Like all Theoben springers, the Crusader uses a gas spring, not a metal spring. Cocking is butter-smooth and requires 38 lbs. of effort. The piston includes a sliding weight that reduces piston bounce and felt recoil. A Schrader valve at the rear of the receiver allows the pressure in the gas spring assembly to be adjusted to vary the power of the gun. Upon firing there’s no spring twang or vibration, just a quick snap. The sound level is moderate. And, due to the size of the gun and careful tuning, the felt recoil is mild for the power level.
The lower bolt is pinched between the breech block and the locking wedge to prevent vertical barrel movement. Note the taper at the rear of the barrel to make pellets easier to seat.
The barrel pivot setup on the Crusader is a little unusual. Most breakbarrels use a breechblock that’s close to the width of the forks of the receiver. Wide, thin shims may also be present between the breechblock and the receiver forks. The pivot bolt is then tensioned to the point that the lateral barrel movement is constrained. The breechblock on the Crusader has much more side clearance. Belleville washers are used to control the lateral movement. Belleville washers are cone-shaped from the side and are actually considered to be springs. A second bolt behind the pivot bolt mates with a hook on the back of the breechblock. The locking wedge pulls the breechblock tightly against this bolt to control the vertical movement of the barrel. Like many classic Webley rifles, the Crusader takes a bit of a slap to open the barrel for cocking.
The unusually wide breechblock/fork clearance is visible from below the action. (The photo is overexposed, leading to the yellow stock color. This was necessary to bring out the detail within the cocking slot.)
The Evolution trigger of the Crusader and other models has been criticized by some; and given the price of the gun, that may be justified. No creep is felt in the first stage, but the second stage is not as crisp as a Rekord trigger. As the gun came from the factory, the second stage breaks cleanly at 1 lb., 13 oz. The safety blade resides in front of the trigger and automatically sets when the gun is cocked. It can also be manually reset. Overall, I would rate the Crusader trigger as very good, just not quite as good as a Rekord or TX200 unit but not a reason to avoid the gun.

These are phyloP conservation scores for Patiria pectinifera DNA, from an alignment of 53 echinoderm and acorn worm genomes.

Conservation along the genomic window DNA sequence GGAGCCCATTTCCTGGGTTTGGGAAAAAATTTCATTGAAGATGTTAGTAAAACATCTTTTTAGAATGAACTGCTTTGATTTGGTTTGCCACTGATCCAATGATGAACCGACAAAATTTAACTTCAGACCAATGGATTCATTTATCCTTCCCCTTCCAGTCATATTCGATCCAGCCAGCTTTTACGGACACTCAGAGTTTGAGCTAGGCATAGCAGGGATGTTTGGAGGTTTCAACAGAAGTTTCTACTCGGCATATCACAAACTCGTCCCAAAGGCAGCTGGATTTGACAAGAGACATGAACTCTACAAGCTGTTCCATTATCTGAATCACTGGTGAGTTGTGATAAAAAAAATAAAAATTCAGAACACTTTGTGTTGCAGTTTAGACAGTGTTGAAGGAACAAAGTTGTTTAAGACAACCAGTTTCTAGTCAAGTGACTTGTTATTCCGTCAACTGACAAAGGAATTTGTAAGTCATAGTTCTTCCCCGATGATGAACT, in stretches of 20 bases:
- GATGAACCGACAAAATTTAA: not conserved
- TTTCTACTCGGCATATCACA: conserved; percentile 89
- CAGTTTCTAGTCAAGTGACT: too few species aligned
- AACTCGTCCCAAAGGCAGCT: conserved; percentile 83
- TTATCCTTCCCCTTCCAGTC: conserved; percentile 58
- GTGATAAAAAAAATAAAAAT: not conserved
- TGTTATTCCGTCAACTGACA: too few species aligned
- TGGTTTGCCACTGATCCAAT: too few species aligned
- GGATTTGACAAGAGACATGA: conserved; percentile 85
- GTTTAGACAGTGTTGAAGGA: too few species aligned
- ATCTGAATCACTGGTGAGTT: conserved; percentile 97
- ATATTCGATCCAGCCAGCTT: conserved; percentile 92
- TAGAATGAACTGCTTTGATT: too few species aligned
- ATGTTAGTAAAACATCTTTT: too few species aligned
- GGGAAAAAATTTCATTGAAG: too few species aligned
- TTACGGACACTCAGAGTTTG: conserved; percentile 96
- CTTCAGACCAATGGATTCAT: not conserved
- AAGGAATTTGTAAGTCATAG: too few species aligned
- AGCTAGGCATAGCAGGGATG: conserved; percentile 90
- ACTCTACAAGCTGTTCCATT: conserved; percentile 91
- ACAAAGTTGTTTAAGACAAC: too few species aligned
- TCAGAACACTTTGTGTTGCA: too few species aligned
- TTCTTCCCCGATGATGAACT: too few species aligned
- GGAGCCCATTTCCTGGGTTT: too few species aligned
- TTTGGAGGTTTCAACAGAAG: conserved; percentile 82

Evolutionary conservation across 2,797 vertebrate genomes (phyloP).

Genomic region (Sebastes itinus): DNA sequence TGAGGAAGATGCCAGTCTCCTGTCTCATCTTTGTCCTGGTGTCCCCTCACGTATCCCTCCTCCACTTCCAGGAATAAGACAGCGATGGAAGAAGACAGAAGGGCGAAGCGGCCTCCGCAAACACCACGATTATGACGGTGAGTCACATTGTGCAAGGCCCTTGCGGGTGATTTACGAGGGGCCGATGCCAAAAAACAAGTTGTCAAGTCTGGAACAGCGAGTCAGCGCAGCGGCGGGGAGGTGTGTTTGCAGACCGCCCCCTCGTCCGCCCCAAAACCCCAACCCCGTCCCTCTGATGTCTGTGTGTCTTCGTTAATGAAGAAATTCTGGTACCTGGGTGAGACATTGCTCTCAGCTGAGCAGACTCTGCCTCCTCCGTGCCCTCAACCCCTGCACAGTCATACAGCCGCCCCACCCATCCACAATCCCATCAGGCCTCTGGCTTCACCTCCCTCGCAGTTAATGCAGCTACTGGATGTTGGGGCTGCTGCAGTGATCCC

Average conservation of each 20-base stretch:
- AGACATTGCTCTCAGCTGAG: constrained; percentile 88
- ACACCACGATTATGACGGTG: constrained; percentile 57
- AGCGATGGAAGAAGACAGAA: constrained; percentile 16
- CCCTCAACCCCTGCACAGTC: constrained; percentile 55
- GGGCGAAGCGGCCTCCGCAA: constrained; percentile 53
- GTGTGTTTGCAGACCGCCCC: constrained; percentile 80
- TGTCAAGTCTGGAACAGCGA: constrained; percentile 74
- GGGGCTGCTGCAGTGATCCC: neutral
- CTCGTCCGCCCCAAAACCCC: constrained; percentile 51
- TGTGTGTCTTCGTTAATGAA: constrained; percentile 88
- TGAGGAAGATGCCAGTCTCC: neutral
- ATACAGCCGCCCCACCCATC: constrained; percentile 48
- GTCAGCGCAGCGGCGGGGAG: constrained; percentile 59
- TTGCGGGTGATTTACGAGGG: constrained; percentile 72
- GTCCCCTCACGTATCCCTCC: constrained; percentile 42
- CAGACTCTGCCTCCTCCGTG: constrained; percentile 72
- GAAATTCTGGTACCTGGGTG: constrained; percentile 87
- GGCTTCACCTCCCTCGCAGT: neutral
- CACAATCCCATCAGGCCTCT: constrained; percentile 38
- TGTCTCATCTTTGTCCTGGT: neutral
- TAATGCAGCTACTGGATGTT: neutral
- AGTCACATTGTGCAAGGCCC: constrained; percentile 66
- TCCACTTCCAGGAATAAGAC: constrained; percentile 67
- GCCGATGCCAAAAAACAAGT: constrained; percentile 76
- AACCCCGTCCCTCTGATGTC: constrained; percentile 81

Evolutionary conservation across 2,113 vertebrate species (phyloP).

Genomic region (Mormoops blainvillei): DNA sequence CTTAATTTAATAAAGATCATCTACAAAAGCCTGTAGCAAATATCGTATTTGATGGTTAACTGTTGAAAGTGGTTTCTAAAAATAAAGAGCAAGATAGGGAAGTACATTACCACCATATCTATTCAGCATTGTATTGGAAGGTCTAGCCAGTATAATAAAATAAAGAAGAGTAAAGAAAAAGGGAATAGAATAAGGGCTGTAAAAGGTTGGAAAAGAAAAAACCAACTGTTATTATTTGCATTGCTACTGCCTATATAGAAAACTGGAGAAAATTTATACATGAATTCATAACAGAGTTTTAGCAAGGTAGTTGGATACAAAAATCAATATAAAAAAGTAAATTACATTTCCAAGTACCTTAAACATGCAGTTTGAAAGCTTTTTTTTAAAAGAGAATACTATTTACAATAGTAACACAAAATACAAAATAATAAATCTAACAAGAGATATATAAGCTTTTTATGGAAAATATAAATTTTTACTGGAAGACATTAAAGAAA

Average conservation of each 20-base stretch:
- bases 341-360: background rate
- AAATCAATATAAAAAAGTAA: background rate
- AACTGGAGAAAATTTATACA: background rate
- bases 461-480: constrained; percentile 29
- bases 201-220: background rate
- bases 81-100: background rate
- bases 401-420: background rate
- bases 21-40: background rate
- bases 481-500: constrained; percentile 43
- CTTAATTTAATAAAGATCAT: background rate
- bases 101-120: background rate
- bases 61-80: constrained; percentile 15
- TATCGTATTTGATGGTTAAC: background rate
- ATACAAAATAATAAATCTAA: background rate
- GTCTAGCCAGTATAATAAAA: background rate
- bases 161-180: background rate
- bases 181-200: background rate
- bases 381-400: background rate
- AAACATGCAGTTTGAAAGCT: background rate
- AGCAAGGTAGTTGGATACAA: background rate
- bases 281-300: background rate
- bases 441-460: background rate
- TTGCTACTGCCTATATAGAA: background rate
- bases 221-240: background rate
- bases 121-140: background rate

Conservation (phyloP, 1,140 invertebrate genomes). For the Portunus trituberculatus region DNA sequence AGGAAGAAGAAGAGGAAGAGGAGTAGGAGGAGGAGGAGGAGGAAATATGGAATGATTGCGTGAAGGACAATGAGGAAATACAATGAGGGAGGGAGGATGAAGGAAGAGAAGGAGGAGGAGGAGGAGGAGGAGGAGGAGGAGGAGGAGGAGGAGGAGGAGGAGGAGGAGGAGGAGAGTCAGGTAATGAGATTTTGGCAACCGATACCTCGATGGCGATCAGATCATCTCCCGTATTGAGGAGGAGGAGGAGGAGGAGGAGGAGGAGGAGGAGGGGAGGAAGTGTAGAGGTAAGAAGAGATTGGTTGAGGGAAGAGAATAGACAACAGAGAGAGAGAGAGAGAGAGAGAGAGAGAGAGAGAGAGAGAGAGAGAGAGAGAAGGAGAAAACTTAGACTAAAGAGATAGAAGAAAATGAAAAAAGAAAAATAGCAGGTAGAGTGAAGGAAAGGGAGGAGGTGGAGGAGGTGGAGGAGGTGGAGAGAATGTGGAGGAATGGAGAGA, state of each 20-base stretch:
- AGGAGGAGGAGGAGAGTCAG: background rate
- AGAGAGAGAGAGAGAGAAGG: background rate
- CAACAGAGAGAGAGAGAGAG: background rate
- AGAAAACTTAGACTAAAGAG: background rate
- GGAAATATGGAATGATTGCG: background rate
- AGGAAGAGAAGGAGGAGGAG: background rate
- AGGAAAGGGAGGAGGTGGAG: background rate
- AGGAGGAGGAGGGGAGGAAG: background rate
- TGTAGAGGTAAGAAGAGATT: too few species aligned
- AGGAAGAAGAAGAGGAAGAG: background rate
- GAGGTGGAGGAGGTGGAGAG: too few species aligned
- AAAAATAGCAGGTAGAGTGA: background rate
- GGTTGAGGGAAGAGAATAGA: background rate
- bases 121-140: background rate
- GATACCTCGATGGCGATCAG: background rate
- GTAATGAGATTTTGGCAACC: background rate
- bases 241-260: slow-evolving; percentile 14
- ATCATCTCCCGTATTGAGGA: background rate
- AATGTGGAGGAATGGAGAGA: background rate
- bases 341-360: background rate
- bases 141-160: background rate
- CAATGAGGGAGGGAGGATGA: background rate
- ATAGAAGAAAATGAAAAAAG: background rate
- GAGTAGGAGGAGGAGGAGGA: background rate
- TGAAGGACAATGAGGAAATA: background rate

The trigger blade is almost straight; the automatic safety resides in the front of the triggerguard and is pressed forward to fire.
Velocities with the Crusader are similar to what’s found in a Beeman R1, and some lighter pellets in a .177-caliber rifle will go supersonic and ruin the accuracy. I tried a couple H&N Field Target Trophy Green pellets, but they traveled almost 1200 feet per second and missed the bullet trap at 25 yards. Extreme spreads with most pellets were under 20 feet per second, and a few varied by less than 10…very good for a springer.
These are the velocities the Crusader can deliver with the selected pellets.
Many pellets gave 5-shot groups around an inch in size at 25 yards. Several gave very good accuracy, including a few that surprised me. To get the best accuracy shooting from the bench, I had to hold the airgun loosely with my right hand and keep my left hand open. If I let my fingers touch the forearm, I had to make sure I didn’t squeeze the gun at all or the groups would open up. In other words, use the classic artillery hold. You cannot grip this airgun tightly and get good accuracy; it’ll take practice and proper technique to get the best results.